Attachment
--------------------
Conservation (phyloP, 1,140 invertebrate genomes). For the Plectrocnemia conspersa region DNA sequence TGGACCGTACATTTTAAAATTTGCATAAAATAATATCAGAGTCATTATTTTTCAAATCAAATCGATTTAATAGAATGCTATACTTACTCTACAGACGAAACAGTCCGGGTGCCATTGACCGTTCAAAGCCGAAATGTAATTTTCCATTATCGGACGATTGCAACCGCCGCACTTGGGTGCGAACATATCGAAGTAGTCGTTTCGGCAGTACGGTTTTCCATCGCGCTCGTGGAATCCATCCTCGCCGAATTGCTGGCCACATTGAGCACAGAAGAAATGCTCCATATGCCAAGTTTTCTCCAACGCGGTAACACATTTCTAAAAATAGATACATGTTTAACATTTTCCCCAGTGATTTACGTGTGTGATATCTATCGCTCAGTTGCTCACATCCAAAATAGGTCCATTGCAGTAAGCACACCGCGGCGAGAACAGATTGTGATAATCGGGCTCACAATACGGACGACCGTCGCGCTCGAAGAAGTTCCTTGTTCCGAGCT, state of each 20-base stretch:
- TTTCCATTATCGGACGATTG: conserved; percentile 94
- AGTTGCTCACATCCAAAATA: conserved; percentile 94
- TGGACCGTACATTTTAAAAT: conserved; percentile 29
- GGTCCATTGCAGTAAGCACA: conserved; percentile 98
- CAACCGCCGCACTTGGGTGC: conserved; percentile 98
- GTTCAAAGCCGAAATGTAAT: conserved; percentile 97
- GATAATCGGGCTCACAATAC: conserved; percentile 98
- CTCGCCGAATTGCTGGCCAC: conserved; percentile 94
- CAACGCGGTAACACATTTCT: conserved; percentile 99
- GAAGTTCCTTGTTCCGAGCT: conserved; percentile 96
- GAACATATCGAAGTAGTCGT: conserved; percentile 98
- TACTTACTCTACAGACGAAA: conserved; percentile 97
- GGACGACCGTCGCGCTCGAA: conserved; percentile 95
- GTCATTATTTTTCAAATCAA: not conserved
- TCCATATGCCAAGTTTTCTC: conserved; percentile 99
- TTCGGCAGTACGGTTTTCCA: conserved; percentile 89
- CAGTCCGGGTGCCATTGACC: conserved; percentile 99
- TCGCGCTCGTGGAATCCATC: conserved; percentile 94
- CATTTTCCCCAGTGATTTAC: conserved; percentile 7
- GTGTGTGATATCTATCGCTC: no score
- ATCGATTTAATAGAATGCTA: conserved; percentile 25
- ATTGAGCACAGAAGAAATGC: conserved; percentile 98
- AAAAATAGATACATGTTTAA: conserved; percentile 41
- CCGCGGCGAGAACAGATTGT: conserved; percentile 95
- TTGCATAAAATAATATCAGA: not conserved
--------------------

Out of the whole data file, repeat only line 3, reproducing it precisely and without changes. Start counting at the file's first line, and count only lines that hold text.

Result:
- AGTTGCTCACATCCAAAATA: conserved; percentile 94